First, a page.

A survey of fields of wheat and other small grain cereal crops June 17-18 in Lancaster and Saline counties showed moderate to severe levels of Fusarium head blight (scab) in wheat. In research plots at the UNL Havelock Farm in Lincoln on June 17, highly susceptible wheat lines and varieties had 100% of wheat heads completely bleached by the disease (Figure 1). In a grower's wheat field in Saline County on June 18 (Figure 2), moderate to severe levels of Fusarium head blight were observed. Incidence (percentage of diseased heads) ranged from 60% to 100% in severely affected areas of the field. Severity (percentage of diseased spikelets on a head) varied from trace to 100% on some heads (Figures 3 and 4).
Other diseases observed on small grain cereal crops during the survey were crown rust on oats (Figure 5), stem rust on wheat, barley, and oats (Figure 6), and bacterial streak on wheat. These diseases were observed in fields at Havelock Farm in Lincoln.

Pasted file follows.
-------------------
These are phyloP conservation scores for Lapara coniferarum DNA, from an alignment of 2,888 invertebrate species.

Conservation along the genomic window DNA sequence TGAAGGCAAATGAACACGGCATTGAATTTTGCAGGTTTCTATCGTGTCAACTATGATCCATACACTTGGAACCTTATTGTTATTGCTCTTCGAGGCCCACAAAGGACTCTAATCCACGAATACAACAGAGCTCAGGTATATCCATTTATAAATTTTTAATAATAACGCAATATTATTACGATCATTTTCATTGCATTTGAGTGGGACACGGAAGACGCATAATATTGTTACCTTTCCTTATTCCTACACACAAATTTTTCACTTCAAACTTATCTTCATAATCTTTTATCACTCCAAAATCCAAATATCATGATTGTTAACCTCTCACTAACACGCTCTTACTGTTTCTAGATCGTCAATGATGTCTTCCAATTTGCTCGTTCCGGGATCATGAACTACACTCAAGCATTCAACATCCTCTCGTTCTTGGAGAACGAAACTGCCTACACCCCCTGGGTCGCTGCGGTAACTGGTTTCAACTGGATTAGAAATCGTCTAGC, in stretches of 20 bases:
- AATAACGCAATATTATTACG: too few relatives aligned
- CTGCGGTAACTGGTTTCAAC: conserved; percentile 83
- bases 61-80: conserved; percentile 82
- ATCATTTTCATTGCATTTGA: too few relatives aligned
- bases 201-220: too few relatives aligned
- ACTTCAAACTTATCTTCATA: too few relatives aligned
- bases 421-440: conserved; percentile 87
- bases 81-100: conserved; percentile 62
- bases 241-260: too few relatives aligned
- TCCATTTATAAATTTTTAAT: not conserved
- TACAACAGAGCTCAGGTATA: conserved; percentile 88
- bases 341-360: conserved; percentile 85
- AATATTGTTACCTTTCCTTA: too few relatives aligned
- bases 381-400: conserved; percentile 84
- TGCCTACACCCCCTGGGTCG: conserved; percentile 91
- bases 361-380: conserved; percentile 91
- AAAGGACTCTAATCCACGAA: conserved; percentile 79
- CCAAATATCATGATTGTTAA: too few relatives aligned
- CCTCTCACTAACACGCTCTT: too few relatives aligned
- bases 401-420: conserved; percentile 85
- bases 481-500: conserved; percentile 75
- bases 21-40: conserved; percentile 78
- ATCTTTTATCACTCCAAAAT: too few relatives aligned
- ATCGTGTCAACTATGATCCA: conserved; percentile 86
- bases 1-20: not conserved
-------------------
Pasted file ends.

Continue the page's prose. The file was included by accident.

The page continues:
In southern Nebraska, stripe rust development has mostly stopped because diseased leaves in fields with susceptible varieties that were not sprayed are dead and the rust has no more healthy tissue to infect. In the northern areas, especially in the Panhandle, stripe rust may still be active in some fields. Warm to hot weather in the coming days should considerably slow stripe rust development.
Some common foliar diseases of wheat such as Septoria tritici blotch are not prominent in many fields this season because stripe rust killed the leaves before these diseases developed to noticeable levels.
It is too late in the growing season to spray wheat fields to control fungal diseases. In the next issue of CropWatch, we will present strategies for harvesting and handling Fusarium head blight and vomitoxin (DON)-affected wheat grain.
Extension Plant Pathologist
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